• Spending mass sums on defect detection and correction. (If you’re not doing the right thing, it really doesn’t matter how well you’re doing it.) 
  • Iterative or ad hoc  processes, guidelines, and training
  • Your staff is fighting over opinions. Nobody knows the facts. 
  • Your people are never done gathering reqts. 
  • Your staff is constantly rehashing the best solution because they have no method to resolve conflicting trade-offs; your people don’t know how to determine the “best” solution. 
  • Your people are finding true reqts closer to end of project at the worst possible time. 
  • Your people are "technology-crazed." If they have a "hammer" they see only "nails." Your people are taking what they are already doing and superimposing it on the problem.
  • Your people's solutions are technology-based not problem-based.  
  • The users' needs are tainted by the technology available to use. You may need to decode your users' needs. (True needs are those that are phrased in such a way as they cannot be addressed with technology.)  
  • Your people are not testing requirements, therefore, requirements are unclear or broken. 
  • Your staff is asking too detailed questions and have completely misunderstood the problem.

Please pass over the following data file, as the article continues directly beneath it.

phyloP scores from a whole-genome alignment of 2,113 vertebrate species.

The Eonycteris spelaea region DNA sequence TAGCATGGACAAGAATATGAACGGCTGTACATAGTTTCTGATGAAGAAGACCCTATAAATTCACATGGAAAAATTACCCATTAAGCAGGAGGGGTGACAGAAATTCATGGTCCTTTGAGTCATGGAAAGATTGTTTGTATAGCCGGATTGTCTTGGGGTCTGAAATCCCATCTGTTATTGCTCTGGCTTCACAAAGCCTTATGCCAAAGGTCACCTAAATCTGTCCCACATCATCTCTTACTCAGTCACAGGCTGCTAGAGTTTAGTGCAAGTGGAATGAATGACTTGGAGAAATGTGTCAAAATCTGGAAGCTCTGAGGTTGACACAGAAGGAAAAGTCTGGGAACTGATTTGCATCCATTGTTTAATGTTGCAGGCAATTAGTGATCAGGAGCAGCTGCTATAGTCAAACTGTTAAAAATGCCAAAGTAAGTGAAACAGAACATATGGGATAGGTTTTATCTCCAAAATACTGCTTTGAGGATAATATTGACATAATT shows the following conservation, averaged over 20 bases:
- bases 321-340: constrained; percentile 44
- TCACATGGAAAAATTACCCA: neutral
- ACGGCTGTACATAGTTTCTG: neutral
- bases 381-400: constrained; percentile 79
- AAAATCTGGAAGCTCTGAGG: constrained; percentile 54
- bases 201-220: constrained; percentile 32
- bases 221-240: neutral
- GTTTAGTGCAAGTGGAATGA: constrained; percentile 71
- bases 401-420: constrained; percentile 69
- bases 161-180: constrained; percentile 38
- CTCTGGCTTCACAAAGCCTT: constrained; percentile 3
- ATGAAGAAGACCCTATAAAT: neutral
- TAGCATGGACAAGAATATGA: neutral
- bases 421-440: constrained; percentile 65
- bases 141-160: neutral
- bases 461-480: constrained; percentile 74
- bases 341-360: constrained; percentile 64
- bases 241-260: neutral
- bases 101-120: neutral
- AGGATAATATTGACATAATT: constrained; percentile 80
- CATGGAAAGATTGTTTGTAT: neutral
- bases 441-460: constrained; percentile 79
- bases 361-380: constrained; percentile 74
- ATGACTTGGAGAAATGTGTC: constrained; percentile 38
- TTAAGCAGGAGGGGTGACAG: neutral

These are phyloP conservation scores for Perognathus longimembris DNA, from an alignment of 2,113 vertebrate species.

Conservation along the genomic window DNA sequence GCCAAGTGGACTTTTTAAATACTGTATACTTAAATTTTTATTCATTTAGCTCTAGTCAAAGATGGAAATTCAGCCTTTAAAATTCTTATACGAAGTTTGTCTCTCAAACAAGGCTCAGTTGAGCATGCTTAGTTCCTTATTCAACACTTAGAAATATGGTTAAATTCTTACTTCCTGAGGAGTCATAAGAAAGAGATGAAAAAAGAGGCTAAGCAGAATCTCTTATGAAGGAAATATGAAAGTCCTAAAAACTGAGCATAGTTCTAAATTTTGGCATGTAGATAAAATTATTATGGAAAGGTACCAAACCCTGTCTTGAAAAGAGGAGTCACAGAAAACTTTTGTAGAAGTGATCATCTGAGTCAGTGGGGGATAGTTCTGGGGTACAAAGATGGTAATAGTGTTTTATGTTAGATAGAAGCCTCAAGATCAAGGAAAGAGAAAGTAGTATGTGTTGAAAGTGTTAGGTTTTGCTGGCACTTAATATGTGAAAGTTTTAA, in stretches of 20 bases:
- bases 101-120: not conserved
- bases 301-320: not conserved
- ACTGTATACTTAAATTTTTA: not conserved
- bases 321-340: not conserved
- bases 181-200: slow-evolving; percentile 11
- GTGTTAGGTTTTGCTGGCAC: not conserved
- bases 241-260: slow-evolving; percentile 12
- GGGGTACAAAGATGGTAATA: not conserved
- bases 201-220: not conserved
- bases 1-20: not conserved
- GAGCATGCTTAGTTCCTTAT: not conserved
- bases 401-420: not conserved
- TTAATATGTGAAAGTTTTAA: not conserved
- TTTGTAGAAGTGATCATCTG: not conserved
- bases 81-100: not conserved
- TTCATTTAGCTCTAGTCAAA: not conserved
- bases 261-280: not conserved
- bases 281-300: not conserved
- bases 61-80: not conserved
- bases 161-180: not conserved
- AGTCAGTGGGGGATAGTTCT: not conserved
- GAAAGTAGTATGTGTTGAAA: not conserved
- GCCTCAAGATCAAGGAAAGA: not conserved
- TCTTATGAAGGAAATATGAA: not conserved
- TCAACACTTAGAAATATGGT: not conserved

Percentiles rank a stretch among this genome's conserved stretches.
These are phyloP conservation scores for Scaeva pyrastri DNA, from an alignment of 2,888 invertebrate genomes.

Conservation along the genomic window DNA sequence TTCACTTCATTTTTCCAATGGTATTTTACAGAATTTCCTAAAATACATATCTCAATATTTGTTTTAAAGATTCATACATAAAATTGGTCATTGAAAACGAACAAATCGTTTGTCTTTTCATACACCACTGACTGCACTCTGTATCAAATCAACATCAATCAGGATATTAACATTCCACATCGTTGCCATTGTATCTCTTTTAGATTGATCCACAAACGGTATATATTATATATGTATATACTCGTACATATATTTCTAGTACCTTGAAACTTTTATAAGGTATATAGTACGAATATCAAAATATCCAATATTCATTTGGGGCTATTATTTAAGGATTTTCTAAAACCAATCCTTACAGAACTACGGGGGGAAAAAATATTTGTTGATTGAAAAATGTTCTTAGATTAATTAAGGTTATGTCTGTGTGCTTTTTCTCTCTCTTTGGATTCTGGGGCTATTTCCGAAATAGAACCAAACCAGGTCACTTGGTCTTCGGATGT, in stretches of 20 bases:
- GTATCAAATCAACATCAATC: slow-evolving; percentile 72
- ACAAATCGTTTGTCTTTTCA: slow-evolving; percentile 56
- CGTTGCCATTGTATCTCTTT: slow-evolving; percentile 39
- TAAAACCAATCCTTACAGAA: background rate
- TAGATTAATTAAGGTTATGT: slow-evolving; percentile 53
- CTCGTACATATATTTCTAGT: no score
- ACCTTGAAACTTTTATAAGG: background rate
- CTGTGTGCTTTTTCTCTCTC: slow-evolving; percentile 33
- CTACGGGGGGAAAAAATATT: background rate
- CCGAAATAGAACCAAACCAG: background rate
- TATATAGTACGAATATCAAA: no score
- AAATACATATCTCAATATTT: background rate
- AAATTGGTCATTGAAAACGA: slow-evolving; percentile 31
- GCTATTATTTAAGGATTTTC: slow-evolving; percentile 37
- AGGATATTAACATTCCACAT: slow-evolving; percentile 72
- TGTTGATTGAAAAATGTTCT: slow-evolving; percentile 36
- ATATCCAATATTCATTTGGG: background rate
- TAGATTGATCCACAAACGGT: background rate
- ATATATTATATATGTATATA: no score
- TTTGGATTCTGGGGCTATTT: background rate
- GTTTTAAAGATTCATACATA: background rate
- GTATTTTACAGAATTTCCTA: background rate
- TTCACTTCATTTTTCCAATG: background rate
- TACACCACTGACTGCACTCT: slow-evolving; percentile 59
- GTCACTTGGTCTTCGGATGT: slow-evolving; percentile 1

• Management is not committed to the requirements gathering process. 

What are your people actually going to do in this course? 

  1. Deconstruct why requirements are often invalid.
  2. Identify sources of poor requirements.
  3. Distinguish needs from wants.
  4. Help customers verbalize unknown needs. 
  5. Identify, diagnose, parse and reform errors in requirements.
  6. Calculate true needs tied to the mission and eliminate wasted processes.
  7. Develop standards for good requirements. 
  8. Minimize information loss, misunderstanding, and ambiguity.
  9. Use a six-phased procedure for developing requirements.
  10. Practice models to interactively improve rapport, interview techniques, and question elicitation strategies via NLP metamodeling strategies.

Select any of these WEBinars for a sample from this course. Sample this course: select any of the WEBinars listed under "in this section" top-left above. 





Projects related to this course: